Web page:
|Town/Region||La Mixteca, Sierra Norte, Sierra Sur|
|Continent||Central and Latin America|
|Date||11 May 2020|
On the last decades, biodiversity conservation has become a priority due to the so-called environmental crisis. Climate change (CC) and anthropogenic activities are some of the main threats against the integrity of species communities.
In response to the environmental changes, monitoring the composition and structure of these communities at different temporal and spatial scales has been proposed as some of the adaptation and mitigation measures against climate change.
One of the most relevant tools for analysing the effect of CC on distribution patterns is, spatial distribution modelling (SDM), which through establishing the influence of environmental variables on the geographic distribution of species predicts their potential rearrangement. These predictions are useful to complement the current and future conservation plans.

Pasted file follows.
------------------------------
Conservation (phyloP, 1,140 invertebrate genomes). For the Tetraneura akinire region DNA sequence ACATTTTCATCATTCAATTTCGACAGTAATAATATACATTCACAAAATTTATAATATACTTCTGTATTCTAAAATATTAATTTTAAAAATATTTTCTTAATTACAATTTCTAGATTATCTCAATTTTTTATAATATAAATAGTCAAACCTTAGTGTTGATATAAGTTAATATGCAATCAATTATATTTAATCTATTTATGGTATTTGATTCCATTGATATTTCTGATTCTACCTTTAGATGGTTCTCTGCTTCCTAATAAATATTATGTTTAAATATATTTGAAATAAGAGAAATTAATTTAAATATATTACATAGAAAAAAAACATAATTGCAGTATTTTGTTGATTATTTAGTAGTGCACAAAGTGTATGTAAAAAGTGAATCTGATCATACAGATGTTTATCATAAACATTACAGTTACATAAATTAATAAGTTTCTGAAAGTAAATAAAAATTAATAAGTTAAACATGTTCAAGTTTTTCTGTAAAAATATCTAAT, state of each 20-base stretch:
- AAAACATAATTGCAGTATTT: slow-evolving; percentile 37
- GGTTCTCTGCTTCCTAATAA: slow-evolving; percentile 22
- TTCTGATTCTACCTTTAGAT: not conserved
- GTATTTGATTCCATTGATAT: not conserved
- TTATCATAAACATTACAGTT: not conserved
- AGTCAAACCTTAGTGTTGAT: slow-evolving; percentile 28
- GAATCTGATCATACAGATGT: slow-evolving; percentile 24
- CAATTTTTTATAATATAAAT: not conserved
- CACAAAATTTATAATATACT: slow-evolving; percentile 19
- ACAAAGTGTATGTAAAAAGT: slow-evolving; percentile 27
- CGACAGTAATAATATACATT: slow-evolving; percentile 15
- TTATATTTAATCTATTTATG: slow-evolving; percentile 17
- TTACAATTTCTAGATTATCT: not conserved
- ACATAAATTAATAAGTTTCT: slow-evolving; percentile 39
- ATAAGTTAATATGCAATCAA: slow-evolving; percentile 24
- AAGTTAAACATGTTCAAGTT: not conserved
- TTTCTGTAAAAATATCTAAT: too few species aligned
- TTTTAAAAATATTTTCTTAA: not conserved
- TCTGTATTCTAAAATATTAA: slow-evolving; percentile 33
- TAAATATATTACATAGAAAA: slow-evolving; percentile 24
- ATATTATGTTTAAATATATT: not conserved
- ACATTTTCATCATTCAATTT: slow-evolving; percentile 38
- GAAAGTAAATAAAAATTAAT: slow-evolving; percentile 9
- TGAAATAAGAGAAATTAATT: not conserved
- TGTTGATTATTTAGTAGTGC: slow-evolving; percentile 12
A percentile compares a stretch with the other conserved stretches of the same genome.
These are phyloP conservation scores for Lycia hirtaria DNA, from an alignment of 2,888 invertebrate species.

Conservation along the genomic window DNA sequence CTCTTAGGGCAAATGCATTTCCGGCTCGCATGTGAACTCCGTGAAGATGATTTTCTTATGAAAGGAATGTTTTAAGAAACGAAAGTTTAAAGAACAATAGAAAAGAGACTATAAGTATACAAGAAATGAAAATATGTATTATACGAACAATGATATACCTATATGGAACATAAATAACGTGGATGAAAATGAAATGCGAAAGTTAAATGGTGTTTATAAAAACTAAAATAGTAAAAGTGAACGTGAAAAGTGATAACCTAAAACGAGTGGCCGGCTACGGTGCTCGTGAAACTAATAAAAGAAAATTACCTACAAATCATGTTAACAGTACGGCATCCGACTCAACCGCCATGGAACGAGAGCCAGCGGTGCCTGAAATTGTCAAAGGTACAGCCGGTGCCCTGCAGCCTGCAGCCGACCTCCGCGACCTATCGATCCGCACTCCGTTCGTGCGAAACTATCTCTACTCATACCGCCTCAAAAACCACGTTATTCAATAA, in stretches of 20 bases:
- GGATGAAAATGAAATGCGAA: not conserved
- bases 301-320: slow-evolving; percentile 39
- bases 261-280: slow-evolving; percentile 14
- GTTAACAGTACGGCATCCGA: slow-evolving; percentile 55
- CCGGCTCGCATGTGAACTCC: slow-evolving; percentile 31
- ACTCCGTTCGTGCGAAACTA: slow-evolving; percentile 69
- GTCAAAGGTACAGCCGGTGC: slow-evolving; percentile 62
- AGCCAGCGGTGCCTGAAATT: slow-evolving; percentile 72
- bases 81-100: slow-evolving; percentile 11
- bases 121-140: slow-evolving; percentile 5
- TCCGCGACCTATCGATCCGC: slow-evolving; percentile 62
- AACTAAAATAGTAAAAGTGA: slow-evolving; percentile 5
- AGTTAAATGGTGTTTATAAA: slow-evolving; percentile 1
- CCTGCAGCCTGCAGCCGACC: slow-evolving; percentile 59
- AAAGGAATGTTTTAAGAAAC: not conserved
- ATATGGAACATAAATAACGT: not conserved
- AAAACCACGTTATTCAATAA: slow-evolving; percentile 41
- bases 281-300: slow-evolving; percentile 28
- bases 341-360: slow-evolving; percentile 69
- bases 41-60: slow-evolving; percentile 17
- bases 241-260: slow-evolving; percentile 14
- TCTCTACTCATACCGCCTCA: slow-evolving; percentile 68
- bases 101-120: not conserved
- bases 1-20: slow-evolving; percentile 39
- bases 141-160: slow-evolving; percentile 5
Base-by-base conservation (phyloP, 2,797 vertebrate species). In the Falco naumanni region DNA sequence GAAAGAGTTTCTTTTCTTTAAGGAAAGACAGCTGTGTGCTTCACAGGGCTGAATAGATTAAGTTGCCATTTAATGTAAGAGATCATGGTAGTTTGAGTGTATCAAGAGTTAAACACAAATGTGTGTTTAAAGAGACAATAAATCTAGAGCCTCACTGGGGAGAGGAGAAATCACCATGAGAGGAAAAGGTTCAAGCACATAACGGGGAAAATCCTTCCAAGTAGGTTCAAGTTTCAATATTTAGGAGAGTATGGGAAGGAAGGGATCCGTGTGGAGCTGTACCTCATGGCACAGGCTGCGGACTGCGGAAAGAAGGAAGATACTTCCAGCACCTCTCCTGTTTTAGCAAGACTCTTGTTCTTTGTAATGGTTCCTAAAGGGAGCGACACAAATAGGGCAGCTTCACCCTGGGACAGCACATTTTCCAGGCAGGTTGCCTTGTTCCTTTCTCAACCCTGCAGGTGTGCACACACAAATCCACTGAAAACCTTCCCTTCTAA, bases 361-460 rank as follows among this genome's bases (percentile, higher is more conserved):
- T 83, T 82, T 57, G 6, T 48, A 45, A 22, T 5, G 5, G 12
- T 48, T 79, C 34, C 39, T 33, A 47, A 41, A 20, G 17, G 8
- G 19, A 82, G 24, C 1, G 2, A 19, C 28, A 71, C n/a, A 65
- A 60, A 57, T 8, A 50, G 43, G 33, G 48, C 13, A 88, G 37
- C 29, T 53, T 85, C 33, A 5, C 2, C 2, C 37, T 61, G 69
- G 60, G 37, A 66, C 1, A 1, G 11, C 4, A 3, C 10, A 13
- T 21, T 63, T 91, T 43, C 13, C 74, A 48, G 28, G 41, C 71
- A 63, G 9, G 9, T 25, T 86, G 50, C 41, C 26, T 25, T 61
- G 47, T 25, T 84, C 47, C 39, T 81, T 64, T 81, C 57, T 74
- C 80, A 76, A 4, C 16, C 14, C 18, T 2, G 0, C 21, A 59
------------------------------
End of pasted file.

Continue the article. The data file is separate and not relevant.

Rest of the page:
Bumblebees and dung beetles are taxa with a wide wealth, endemism and highly sensitive to environmental changes, which is why they are used as bioindicators. The representation of the richness and abundance of these taxa in the high mountains mainly depends on elevation, as a result of the speciation processes and the history and the evolutionary origin of each specie. Therefore, their distribution is restricted, and they become more vulnerable to CC.
Mountainous ecosystems occur on 24% of the global territory providing home for at least 915 million people and multiple environmental services. Mountains sustain water, energy, food, and cultural and natural significance; threaten by land degradation, natural disasters and climate variations.
Given the above, this work has as its main objective to analyse the current and potential distribution of high mountain bumblebees and dung beetles under the effects of CC.
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